Barcelona’s Sagrada Familia has been under construction so long that cranes and scaffolding are starting to seem like design elements. Though it’s slated to be finished in 2026, almost 150 years after ground broke on the project, the basilica’s become just as famous for being a work in progress as it has for being Gaudí’s crowning achievement. And it’s not the world’s only iconic, unfinished landmark. From what will be the largest sculpture in the world to temples, cathedrals, and mosques that may or may not ever see completion, these are seven historical sites worth visiting no matter their construction status.
7 Unfinished Historical Sites That Are Worth Visiting Anyway
1. Hassan Tower — Rabat, Morocco
When Sultan Yaqub al-Mansur commissioned the Hassan Tower, it was to be the world’s tallest minaret, adjoining what was to be the world’s largest mosque. Construction ceased upon al-Mansur’s passing in 1199, just four years after the first marble tile was laid, leaving behind a 140-plus-foot minaret and hundreds of columns that give some indication as to the project’s original scope. Though the current record for the world’s tallest minaret belongs to a different Moroccan structure, the 650-plus-foot Great Hassan II Mosque in Casablanca, this half-finished tower remains the most recognizable landmark in Morocco’s capital city, Rabat.
2. Mingun Pahtodawgyi — Myanmar
Were it completed, this stupa might have broken records in the world of Buddhist architecture. As it stands, an imposing heap at around 170 feet tall, Mingun Pahtodawgyi managed to gain recognition as one of the world’s largest and most impressive unfinished monuments. Of note is the site’s bell, said to be the second-largest in the world. Unlike the stupa, the bell was completed before the project came to a halt following the death of King Bodawpaya, under whose orders construction began in 1790. There’s little chance this landmark will ever get finished, but the monolithic pagoda’s worth squeezing into your Myanmar travels anyway.
3. Siena Cathedral — Siena, Italy
When the Florence Cathedral, or Duomo, was completed in the 1430s, it became an instant icon of the Italian Renaissance. Siena’s Duomo, consecrated roughly two-and-a-half centuries earlier, never saw its completion date due to the arrival of the Black Plague in the 14th century. Even so, it’s a stunning example of Romanesque-Gothic architecture with an elaborate marble facade; a pulpit sculpted by Nicola Pisano, as well as four early Michelangelo sculptures near the altar; and statues, frescoes, stained-glass windows, and panels, among other works of art.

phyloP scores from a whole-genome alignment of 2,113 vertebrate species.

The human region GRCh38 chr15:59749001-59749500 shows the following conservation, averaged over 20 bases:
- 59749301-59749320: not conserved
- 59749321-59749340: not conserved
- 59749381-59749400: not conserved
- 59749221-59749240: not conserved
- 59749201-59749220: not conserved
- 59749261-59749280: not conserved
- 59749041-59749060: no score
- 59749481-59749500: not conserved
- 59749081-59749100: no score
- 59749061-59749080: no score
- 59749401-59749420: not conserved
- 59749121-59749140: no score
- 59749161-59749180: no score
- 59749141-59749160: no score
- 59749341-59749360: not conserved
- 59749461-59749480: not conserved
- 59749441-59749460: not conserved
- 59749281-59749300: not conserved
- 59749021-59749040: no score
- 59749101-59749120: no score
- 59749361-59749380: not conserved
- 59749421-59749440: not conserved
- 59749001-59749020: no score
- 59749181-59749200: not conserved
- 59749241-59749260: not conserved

4. National Monument — Edinburgh, Scotland
Unlike most national monuments, this unfinished memorial for the Scottish soldiers and sailors who lost their lives during the Napoleonic Wars is not a point of pride for the people of Edinburgh. It was designed in the exact image of Athens’ ancient Parthenon, a nod to Edinburgh’s “Athens of the North” nickname, though in the end, only 12 columns were erected due to lack of funding. Nonetheless, the monument is worth visiting for its Calton Hill location alone. Sharing the UNESCO-listed hilltop are landmarks like the Dugald Stewart, Nelson, and Robert Burns monuments; the City Observatory; and Holyrood Palace near the base. Plus, the view from the national monument is one of the best you’ll find in the Scottish capital.
5. Crazy Horse Memorial — Black Hills, South Dakota
Not far from Mount Rushmore in the Black Hills of South Dakota, another, much larger, mountain-carved monument has been in the making for more than 70 years. It commemorates Oglala Lakota war leader Crazy Horse, who helped defeat General Custer at the Battle of the Little Bighorn and ultimately gave his life defending Native American land from the US government. More than just a tribute, the Crazy Horse Memorial started in protest of Mount Rushmore, which was built on sacred Lakota Sioux land. Eighty-seven feet of Crazy Horse’s face have already been carved, and work continues to this day. Some question if it should, and if Crazy Horse would approve of the landscape being defaced in his honor.
6. Ta Keo — Angkor, Cambodia
Part of the Angkor temple complex outside Siem Reap in Cambodia, Ta Keo is a temple-mountain that’s impressive even in its incomplete state, despite being more of a chiseled hunk of sandstone than the ornately decorated holy site it was intended to be. Khmer ruler Jayavarman V ordered the temple to be built in honor of Shiva, envisioning a grand, tower-filled complex. It’s unclear why construction halted in the 11th century, but visitors can still admire the site’s five sanctuary towers, particularly the central tower, which reaches heights greater than 150 feet.
7. Cathedral of St. John the Divine — New York, New York
Ground broke on this Manhattan cathedral in 1892. Over the years, there have been various debates over and changes to its design, as well as issues with construction. Most recently, a fire in 2001 caused damage, and since reopening in 2008, the cathedral has made no plans to resume its long-term building goals. Nonetheless, it was designated a New York City landmark in 2017 for its historical and architectural value. St. John the Divine also claims to be the largest cathedral in the world, a cathedral being a church that’s also the seat of a bishop. (St. Peter’s Basilica in Vatican City is the largest church in the world.)